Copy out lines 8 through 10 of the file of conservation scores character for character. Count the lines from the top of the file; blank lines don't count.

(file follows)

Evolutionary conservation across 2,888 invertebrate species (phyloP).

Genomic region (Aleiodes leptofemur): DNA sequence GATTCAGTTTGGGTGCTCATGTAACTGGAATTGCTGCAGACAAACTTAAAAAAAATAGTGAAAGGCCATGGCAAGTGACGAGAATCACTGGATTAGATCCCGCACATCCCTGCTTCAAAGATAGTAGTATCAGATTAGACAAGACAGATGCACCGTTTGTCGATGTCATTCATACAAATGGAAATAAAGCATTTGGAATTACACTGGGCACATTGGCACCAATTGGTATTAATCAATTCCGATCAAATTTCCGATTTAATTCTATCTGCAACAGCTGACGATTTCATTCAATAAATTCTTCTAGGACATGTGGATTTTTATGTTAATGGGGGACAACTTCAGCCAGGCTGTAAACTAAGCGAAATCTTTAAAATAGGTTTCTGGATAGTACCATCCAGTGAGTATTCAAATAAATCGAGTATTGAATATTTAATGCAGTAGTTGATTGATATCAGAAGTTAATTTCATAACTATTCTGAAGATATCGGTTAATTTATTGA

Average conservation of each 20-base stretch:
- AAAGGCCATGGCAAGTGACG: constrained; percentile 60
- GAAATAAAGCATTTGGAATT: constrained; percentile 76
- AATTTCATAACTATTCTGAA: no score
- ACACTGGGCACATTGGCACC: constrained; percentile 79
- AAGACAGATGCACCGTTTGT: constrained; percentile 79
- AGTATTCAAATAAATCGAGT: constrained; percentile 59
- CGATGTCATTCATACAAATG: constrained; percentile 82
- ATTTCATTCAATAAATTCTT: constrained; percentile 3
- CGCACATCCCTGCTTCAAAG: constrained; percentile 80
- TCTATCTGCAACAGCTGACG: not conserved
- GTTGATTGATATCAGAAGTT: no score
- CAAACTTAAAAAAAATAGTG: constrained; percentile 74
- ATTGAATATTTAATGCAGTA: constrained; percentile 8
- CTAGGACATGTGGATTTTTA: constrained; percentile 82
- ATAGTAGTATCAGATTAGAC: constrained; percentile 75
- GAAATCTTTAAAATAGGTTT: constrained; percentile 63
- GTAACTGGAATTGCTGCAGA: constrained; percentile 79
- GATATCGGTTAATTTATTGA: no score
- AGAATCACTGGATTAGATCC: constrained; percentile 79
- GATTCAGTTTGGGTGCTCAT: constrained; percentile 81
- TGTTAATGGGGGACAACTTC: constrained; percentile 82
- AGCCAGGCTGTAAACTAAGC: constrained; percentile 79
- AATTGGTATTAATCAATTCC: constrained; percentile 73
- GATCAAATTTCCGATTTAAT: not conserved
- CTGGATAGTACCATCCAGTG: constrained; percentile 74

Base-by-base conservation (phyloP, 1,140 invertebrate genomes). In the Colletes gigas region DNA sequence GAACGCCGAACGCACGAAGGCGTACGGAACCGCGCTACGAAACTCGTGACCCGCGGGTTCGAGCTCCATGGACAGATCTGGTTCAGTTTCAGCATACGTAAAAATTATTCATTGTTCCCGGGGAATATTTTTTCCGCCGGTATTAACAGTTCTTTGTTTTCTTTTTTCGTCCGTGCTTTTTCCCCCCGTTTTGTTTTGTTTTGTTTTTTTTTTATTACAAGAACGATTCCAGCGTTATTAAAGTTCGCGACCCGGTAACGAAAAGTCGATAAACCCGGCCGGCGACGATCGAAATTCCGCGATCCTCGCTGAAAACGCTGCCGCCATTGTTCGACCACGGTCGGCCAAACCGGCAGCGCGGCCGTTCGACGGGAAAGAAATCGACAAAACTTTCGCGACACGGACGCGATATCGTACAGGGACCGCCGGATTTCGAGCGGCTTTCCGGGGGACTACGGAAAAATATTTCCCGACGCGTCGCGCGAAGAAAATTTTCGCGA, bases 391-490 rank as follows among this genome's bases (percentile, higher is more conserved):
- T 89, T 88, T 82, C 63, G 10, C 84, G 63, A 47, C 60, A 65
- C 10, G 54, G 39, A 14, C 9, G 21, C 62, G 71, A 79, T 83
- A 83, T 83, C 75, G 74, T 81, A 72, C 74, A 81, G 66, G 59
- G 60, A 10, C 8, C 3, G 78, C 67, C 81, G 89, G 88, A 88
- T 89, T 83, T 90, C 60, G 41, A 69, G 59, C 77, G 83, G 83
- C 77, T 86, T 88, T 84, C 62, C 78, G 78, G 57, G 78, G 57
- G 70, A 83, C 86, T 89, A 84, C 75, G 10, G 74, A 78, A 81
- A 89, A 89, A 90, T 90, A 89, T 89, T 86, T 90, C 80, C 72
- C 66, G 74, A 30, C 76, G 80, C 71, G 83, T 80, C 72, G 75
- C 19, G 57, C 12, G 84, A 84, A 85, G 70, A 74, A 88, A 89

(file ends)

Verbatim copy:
- AAGACAGATGCACCGTTTGT: constrained; percentile 79
- AGTATTCAAATAAATCGAGT: constrained; percentile 59
- CGATGTCATTCATACAAATG: constrained; percentile 82